Kangding Ray: Monad XI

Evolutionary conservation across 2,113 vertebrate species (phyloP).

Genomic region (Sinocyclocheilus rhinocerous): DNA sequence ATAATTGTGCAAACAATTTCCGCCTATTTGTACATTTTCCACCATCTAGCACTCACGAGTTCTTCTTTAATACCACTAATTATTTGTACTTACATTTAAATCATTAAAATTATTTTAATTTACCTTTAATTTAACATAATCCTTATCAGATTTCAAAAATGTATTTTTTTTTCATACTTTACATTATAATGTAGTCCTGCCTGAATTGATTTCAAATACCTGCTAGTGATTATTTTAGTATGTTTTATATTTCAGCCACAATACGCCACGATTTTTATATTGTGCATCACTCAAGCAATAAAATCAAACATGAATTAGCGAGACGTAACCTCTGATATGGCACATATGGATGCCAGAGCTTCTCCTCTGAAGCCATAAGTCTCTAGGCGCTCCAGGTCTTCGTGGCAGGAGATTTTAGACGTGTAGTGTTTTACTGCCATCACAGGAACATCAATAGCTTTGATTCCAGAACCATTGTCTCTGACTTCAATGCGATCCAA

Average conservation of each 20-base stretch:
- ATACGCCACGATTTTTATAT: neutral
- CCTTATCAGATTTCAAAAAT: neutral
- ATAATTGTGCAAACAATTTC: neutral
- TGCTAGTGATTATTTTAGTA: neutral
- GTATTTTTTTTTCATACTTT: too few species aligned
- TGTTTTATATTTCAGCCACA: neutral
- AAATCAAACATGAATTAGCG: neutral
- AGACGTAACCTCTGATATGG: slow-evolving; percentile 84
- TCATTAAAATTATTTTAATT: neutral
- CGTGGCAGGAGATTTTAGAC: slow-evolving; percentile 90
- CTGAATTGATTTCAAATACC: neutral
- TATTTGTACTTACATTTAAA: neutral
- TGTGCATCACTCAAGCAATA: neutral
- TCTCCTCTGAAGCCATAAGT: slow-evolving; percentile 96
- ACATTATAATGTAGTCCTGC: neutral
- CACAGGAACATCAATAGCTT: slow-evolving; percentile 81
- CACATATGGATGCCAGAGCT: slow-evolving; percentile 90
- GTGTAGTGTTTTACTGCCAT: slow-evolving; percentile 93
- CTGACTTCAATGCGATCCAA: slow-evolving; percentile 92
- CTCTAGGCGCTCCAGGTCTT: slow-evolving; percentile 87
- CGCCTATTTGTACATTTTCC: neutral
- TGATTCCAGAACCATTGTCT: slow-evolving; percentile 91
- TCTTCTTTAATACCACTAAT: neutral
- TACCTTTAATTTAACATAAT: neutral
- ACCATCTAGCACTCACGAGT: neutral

The background info on Stroboscopic Artefacts' Monad series is more esoteric than the norm, featuring as it does no small amount of verbiage: “The generation of number series is related to objects of geometry as well as cosmogony. From the Monad evolved the Dyad; from it numbers; from numbers, points; then lines, two-dimensional entities, three-dimensional entities, bodies, culminating in the four elements earth, water, fire and air, from which the rest of our world is built up.” Such conceptual material might have provided Kangding Ray (David Letellier) with ample creative fuel to create the four tracks on his EP (their titles do, in fact, refer to a circle, stork, river, and desert), but the listener needs little more to be won over than the music itself.Prior to this outing, Letellier issued three Kangding Ray full-lengths on Raster-Noton (2006's Stabil, 2008's Automne Fold, and 2011's Or), so one comes to the EP expecting experimental machine-based music of some high-level vintage and that's exactly what one gets. “Cercle” inaugurates the proceedings with a relentless beat pulse and a generally foreboding ambiance, its surging synths sweeping across the track's rock-hard frame like vultures scanning the ground for prey. Even harder, “Thar” hits with the crushing force of a bulldozer, its pummeling groove coming at the listener in thunderous waves until one is left dizzied by the merciless attack. The third cut, “Oise,” is jacking techno so glacially cold it could freeze a continent or two, while the closing “Isib,” from its intense bass drum thump to its clipped metallic textures, shows that though the Kangding Ray style is severe, its sound design is awesome.